Governor Youngkin’s office rejects request to make ‘whistleblower line’ emails public

RICHMOND, Va. (WRIC) — Emails to a “whistleblower line” that Gov. Glenn Youngkin has promoted asking parents to report any “inherently divisive practices” in schools will not be made public by his office.

Youngkin’s office cited an exemption from the State Public Records Act in response to the Freedom of Information Act request from sister station WAVY 8News requesting the messages sent to the email address.

The records are being withheld because they are considered “working papers and correspondence of the Governor’s Office,” Youngkin’s office wrote in an email. Other media who filed similar FOIA requests reported receiving the same response.

The governor, who has campaigned to give Virginia parents more authority in school decisions, touted the email address during an appearance on The John Fredericks Show Jan. 24. Youngkin called on parents to send “reports and submissions” to inform the state of any teaching concepts they see as divisive.

“We have set up a special email address called helpeducation@governor.virginia.gov, again helpeducation@governor.virginia.gov, for parents to send us any cases where they feel their basic rights are being violated , where their children are not respected, where there are inherent divisive practices in their schools,” Youngkin told the conservative radio host.

Youngkin, the first Republican to win statewide in Virginia since 2009, said his administration would catalog the emails they receive to make sure they have “a good idea of ​​what’s going on at the school” and to expand the capacity of the state to eradicate these practices. He did not say who or how his administration would handle the email inquiry line.

The governor has faced criticism from Virginia Democrats, some teachers and parents after speaking out about the “counseling line,” a phrase used by Fredericks. Several people, including former political candidates and musician John Legendcalled on people to flood the email address with complaints and false advice.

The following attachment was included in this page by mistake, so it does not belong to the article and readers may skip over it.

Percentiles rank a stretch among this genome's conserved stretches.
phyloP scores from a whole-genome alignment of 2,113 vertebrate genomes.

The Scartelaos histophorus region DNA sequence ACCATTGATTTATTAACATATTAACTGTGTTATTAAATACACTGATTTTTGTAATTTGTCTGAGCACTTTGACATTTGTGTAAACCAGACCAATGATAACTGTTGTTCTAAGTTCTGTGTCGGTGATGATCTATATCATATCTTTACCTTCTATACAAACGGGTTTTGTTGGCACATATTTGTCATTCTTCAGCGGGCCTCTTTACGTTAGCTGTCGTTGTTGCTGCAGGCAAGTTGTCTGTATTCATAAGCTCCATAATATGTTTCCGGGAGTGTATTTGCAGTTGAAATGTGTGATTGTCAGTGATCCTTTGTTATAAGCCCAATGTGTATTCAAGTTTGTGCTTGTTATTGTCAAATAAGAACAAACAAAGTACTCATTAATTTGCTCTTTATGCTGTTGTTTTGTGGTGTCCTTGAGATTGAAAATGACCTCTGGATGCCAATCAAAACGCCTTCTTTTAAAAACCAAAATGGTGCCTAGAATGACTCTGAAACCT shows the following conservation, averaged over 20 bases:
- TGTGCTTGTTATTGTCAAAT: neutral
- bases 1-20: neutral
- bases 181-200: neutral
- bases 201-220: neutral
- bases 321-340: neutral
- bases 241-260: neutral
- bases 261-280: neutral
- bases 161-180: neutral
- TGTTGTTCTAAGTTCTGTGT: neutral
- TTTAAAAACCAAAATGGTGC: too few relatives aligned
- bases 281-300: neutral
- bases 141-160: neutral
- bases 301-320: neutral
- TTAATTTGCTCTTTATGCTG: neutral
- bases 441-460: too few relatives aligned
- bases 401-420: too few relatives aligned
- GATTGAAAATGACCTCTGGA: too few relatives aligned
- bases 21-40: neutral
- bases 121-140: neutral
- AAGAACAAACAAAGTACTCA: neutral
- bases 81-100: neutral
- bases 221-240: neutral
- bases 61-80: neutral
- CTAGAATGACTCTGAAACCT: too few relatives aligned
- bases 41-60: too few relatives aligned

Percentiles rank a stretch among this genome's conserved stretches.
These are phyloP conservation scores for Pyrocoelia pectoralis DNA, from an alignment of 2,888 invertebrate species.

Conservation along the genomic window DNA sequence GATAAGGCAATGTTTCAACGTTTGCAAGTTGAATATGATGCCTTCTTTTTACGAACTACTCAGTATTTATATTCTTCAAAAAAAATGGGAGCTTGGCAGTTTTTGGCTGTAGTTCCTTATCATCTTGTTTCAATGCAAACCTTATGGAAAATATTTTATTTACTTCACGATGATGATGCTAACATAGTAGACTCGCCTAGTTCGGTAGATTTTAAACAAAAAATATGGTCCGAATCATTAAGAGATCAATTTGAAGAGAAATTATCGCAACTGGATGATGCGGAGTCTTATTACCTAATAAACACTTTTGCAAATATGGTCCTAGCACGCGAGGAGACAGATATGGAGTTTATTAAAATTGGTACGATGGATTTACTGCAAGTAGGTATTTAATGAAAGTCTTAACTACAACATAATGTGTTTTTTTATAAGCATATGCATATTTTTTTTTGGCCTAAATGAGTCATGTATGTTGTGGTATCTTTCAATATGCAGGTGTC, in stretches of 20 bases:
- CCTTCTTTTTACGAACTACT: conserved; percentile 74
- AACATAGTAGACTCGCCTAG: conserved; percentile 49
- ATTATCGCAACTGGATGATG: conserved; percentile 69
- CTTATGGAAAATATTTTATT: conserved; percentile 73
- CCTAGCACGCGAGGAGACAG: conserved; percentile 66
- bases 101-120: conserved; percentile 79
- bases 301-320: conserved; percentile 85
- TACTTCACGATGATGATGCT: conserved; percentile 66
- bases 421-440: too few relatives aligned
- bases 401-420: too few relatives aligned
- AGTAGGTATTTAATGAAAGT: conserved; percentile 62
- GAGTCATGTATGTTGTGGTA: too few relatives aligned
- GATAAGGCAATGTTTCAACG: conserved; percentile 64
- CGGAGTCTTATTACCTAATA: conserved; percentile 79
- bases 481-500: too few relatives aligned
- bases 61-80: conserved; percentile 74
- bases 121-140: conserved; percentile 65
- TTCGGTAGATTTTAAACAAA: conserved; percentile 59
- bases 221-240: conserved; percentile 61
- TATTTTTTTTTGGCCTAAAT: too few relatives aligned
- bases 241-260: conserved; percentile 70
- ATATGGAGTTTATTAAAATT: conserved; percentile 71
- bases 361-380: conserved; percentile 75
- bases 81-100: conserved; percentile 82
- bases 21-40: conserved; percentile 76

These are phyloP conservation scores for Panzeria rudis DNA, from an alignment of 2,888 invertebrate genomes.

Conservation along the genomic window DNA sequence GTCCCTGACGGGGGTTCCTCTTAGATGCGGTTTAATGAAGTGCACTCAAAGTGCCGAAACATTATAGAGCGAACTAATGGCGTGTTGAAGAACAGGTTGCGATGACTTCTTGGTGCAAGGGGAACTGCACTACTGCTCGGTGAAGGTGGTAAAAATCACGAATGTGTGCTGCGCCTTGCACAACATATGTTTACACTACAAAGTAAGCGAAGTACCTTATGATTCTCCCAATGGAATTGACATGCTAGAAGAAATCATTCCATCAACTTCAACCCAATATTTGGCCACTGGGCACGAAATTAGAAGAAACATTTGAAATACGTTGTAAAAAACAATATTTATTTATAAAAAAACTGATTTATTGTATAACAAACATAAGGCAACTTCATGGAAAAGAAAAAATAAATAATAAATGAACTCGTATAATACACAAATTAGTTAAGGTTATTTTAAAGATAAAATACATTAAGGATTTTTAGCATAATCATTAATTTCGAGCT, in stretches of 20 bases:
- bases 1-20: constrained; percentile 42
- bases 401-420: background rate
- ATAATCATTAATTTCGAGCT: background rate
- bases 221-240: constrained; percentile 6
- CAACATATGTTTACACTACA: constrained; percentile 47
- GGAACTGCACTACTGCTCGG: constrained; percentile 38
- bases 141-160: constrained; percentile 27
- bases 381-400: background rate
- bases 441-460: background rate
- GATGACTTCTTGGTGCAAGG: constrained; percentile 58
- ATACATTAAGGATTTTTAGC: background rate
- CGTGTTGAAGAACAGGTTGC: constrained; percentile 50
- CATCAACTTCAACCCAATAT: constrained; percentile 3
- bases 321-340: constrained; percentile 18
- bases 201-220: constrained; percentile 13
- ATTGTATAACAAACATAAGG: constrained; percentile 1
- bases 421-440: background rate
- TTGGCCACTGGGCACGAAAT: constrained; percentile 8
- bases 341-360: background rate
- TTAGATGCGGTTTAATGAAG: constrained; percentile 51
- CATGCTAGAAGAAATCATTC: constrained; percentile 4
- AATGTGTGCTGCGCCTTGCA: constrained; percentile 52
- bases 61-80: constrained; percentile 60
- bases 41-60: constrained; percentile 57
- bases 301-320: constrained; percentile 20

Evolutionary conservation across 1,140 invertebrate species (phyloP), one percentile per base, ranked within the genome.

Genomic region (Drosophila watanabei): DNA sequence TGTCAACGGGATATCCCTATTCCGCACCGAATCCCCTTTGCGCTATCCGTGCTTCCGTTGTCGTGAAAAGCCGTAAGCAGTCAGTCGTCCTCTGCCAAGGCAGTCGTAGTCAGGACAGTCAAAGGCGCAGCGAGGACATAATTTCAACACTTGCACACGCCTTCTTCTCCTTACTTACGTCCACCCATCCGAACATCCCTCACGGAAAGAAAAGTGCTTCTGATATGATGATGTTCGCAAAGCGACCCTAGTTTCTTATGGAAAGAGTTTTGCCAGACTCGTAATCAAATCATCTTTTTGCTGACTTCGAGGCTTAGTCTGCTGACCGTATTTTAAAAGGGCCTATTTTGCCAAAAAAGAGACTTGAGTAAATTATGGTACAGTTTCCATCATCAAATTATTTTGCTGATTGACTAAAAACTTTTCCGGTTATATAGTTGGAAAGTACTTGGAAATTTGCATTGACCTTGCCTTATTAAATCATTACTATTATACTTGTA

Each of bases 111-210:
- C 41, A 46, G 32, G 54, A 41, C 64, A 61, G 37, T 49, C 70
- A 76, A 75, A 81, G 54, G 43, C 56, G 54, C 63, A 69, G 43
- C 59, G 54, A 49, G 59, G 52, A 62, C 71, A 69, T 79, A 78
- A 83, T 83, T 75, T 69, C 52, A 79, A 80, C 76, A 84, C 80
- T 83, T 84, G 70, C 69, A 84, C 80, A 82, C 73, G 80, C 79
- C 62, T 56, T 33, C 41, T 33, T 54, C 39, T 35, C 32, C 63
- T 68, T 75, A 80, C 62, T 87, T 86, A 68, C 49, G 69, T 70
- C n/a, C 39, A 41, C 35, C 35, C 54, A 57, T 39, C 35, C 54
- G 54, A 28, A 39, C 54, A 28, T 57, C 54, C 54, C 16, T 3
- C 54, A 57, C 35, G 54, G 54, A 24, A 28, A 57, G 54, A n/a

Youngkin’s spokesperson Macaulay Porter called a Newsweek story — retweeted by CNN’s Jim Acosta — “misinformation.” The story had a headline stating that the email address was for parents to report teachers.

“The government office has created helpeducation@governor.virginia.gov as a resource for parents, teachers and students to relay questions/concerns,” Porter tweeted in response. “Youngkin was elected to serve all Virginians and used customary constituent service to hear from Virginians.”

Porter, a spokesperson for Youngkin, did not respond to 8News’ request for comment regarding the governor’s office’s refusal to grant the FOIA request.

The governor pledged to overhaul Virginia’s K-12 education, saying he would stand up for parents and teachers, bring more charter schools to the Commonwealth, and rid the curriculum of “dividing concepts.”

The first decree signed by Youngkin after taking office, he ordered top state education officials “to end the use of inherently divisive concepts, including critical race theory, and to raise academic standards” .

Critical race theory, an academic framework based on the idea that racism is systemic and perpetuates in society, has been one of the main issues during the heated election cycle. Despite parental concerns and Youngkin’s order seeking to block it, the Virginia Department of Education has repeatedly stated that critical race theory is not part of the Commonwealth K-12 curriculum.



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